NYU calls for rework, not a repeal of Section 230
Report claims concerns over anti-conservative bias in big tech are unfounded
New York University (NYU) has published a report dismissing claims of anti-conservative bias among social media companies and warning the government to amend, rather than repeal, Section 230 of the Communications Decency Act.
The Center's deputy director Paul M Bennett and research fellow J. Grant Sims worked on the report, titled “False Accusation: The Unfounded Claim that Social Media Companies Censor Conservatives.” Evaluating claims of anti-conservative bias in social media groups, it highlighted several comments made by senators, TV presenters, and influencers, claiming social media companies were militarizing the information sphere and helped rig the election.
"The claim of anti-conservative animus on the part of social media companies is itself a form of disinformation: a falsehood with no reliable evidence to support it," the report says.
The researchers acknowledge claims of bias among big tech companies, including allegations that Facebook deliberately played down conservative stories in its Trending Topics section, and Google influenced search engine rankings to promote left-leaning content. However, it dismisses these claims, citing denials from the companies themselves, and, in some cases, quoting opposing research that refutes the allegations.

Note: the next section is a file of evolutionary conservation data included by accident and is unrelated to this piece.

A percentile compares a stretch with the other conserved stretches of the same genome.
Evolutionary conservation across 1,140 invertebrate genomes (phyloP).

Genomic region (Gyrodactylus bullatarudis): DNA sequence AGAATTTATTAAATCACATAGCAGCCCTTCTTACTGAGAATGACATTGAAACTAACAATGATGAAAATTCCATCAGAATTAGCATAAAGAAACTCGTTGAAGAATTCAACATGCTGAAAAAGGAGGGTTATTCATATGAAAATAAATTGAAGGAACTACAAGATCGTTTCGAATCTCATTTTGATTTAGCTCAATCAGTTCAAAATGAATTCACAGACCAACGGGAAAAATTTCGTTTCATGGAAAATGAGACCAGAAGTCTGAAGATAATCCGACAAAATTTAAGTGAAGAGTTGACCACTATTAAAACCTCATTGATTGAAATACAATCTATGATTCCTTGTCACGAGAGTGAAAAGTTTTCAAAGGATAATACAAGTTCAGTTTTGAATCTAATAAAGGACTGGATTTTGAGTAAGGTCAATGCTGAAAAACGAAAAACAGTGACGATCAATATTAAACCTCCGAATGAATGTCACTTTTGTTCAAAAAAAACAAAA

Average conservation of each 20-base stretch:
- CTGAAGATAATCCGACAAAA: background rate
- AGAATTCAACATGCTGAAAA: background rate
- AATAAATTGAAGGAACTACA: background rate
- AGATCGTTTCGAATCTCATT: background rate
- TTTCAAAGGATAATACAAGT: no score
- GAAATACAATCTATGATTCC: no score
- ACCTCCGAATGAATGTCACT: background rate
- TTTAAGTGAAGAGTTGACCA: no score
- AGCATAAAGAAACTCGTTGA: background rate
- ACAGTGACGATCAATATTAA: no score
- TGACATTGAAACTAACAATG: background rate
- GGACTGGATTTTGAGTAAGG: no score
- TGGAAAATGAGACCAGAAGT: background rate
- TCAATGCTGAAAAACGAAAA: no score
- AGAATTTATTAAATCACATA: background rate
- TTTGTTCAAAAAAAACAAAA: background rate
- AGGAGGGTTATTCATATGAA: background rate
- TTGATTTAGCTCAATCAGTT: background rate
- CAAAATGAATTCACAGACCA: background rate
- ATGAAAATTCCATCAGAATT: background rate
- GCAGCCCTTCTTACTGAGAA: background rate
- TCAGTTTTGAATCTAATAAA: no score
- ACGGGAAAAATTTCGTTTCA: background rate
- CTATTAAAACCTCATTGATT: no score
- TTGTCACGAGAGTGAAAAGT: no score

The report also suggests social media platforms actually facilitated the attack by right-wing activists on the Capital by not acting quickly enough. It also cites research finding supporters of former President Trump tended to spread "junk news" more readily than all the other groups evaluated.
Many commentators, including former President Trump himself, used the perceived bias as a talking point for repealing Section 230 of the Communications Decency Act, which protects online platforms from liability for what their users post there. President Joe Biden has also targeted the law, though it’s unclear whether this would include a full repeal or an amendment.
Instead, the NYU report calls for Congress to update Section 230, amending it to introduce new responsibilities around policing content. One such obligation could be to ensure that ranking and recommendation algorithms don't favor sensational material simply to fuel engagement, it said.
The report also suggests creating a Digital Regulatory Agency to help with this task. However, this agency wouldn’t interfere directly in content decisions and risk violating the First Amendment, it warned.
Other recommendations include greater disclosure for content moderation actions and offering users a choice of content moderation algorithms. Social media companies should devote more human moderation to influential accounts and pursue a constructive reform agenda for social media, it said. The latter would mean more cooperation between government and social media companies, even as the government pursues antitrust actions against Facebook and Google.
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